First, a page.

Recommendations: Transitions from Youth to Adult Systems

Transition From Youth to Adult Systems / Recommendations / Current Activities in GA

Recommendation 1:

Provide accurate and up-to-date information on transition and autism for Georgia families through both the Autism Resource Center phone-line and website, and the regional centers recommended under Area 4.

  • Objective 1a: Work with existing Statewide Transition Steering Committee to develop a resource bank of transition strategies and information to educate students and parents about transition options prior to participating in the middle to high school transition IEP meeting.
  • Objective 1b: Work with Statewide Transition Steering Committee to develop trainings for families, individuals, and providers on the transition process, community resources, post- secondary opportunities, funding/waivers, assistive technology, transportation, medical homes, housing/residential support, guardianship, in-home and family support, and job support.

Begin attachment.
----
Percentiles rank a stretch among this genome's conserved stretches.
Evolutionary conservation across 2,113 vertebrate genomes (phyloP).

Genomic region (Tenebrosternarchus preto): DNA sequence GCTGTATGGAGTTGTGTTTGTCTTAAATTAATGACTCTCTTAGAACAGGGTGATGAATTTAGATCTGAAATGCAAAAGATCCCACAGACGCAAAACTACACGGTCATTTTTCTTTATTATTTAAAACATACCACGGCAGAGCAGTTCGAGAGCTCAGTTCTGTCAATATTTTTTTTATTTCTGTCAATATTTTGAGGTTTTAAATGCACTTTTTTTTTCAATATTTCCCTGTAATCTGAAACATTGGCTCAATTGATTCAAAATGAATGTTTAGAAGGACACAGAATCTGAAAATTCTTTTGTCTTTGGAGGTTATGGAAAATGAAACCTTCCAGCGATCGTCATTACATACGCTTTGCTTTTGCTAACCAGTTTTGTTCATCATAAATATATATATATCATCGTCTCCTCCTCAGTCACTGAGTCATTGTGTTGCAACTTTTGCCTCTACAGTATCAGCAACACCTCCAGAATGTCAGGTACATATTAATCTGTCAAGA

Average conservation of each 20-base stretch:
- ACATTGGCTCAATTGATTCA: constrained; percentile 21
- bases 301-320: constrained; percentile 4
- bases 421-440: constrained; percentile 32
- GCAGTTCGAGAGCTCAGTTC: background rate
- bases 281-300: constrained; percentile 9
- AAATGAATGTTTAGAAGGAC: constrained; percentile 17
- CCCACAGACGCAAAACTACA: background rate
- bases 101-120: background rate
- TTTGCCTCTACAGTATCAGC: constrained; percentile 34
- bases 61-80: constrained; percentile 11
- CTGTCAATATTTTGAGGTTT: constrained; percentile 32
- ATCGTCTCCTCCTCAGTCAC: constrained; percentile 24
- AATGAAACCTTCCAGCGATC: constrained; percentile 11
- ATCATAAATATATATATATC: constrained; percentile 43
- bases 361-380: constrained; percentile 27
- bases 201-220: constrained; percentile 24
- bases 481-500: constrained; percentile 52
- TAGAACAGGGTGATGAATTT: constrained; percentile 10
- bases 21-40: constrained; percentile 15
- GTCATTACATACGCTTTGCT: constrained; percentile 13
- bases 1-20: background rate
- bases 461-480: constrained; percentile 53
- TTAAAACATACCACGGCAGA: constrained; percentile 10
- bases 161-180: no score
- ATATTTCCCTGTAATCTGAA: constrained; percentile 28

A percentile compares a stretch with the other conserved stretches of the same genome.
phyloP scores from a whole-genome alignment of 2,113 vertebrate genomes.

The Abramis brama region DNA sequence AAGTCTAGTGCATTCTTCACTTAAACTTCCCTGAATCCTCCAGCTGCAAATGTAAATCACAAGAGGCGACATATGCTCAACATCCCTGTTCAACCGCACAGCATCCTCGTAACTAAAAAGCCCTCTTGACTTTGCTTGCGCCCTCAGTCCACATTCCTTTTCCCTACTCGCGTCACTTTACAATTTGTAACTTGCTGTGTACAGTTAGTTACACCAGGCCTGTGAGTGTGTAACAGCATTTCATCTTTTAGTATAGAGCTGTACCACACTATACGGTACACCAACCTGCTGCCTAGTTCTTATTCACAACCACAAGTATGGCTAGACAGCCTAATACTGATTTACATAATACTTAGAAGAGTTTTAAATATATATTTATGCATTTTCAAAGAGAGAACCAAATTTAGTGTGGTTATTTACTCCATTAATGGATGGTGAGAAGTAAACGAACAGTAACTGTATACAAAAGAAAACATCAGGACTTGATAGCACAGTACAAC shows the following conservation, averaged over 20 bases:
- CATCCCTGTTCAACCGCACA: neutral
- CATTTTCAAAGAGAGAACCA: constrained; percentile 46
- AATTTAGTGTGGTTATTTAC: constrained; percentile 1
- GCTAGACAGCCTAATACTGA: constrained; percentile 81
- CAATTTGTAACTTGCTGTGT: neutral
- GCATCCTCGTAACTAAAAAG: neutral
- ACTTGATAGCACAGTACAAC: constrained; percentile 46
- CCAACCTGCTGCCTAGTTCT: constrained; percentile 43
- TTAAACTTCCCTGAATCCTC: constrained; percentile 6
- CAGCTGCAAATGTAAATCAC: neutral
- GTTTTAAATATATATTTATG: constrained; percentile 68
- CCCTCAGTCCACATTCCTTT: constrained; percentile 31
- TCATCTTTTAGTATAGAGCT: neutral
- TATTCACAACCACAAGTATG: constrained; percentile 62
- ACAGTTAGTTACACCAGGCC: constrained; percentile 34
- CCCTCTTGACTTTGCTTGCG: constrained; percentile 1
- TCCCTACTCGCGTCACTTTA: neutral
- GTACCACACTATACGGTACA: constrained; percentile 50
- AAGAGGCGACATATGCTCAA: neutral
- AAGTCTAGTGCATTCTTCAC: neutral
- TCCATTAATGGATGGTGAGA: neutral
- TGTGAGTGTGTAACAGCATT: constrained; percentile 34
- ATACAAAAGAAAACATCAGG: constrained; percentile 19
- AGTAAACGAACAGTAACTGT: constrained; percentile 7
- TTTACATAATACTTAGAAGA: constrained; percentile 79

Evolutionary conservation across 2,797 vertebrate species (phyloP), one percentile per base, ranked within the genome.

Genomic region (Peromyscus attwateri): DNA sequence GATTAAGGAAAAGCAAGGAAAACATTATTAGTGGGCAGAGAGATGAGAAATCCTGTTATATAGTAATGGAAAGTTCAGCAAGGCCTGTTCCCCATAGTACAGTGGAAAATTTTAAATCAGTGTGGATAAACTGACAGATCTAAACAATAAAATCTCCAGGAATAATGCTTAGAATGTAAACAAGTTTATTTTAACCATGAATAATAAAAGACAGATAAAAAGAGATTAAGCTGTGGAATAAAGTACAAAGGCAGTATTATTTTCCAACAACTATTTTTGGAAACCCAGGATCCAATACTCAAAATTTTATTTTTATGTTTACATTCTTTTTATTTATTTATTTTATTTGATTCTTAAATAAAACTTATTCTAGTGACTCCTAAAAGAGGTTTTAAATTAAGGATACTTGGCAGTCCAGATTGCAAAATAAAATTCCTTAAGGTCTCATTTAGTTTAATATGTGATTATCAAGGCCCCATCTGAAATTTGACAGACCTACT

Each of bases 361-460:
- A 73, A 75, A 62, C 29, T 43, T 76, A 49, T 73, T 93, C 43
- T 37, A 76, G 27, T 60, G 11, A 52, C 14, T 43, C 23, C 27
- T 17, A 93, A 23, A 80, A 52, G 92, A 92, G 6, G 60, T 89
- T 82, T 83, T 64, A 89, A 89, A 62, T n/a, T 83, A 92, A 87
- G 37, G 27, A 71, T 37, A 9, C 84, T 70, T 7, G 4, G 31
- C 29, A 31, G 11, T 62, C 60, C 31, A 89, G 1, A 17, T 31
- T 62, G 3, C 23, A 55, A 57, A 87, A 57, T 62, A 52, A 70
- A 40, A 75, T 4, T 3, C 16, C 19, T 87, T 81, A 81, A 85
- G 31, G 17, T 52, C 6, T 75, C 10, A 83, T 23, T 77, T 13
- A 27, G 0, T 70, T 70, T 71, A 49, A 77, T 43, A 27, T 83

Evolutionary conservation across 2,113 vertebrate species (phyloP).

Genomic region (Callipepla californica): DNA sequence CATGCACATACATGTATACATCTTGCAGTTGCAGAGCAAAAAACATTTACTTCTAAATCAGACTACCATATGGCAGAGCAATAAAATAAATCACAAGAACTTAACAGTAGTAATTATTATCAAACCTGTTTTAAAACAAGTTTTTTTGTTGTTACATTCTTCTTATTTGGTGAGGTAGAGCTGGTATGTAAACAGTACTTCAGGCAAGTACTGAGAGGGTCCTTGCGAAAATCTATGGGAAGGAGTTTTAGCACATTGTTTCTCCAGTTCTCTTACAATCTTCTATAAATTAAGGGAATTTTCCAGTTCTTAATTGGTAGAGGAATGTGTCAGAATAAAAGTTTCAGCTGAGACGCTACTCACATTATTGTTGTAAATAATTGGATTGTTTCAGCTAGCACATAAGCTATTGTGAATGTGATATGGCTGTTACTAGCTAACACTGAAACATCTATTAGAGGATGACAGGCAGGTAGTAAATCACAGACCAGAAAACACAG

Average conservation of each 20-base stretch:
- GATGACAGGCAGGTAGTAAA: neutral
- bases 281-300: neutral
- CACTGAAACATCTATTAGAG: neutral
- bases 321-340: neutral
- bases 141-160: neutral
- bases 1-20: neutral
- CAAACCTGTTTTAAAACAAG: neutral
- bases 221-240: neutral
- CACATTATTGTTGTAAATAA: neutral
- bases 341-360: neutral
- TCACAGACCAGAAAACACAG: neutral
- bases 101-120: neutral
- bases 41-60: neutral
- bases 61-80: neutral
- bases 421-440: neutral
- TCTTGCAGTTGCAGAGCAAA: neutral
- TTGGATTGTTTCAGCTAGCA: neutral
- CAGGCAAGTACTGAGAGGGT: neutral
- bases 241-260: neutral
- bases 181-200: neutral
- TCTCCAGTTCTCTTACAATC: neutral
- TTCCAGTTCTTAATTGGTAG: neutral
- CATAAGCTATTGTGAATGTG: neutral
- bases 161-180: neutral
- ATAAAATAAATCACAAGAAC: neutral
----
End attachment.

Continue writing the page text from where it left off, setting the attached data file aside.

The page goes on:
• Objective 1c: Develop, implement, and evaluate training targeted to school transition departments (including Transition Specialists, Lead Teachers, counselors and Parent Mentors) to familiarize providers with community resources for the students and families they support.

Recommendation 2:

Support the current efforts in Georgia to provide training for primary care primary practitioners on medical homes, the need for early transition planning, and supporting patients diagnosed with autism and their families through the transition process.

  • Objective 2a: Develop trainings with the Georgia Chapter of the AAP and Georgia AFP to ensure providers are informed and understand the transition from pediatric to adult medical services.

Recommendation 3:

Ensure preferences of students, parents, and families are included in transition IEP meetings.

  • Objective 3a: Provide training in self-determination and self-advocacy curriculum for students in middle school and high school.
  • Objective 3b: Expand existing efforts, such as ASPIRE (student-led IEP) and Partnerships for Success Leadership classes, to provide students with autism education about their diagnosis, their rights and responsibilities, and options for post-secondary education and employment.
Last Updated 03/07/14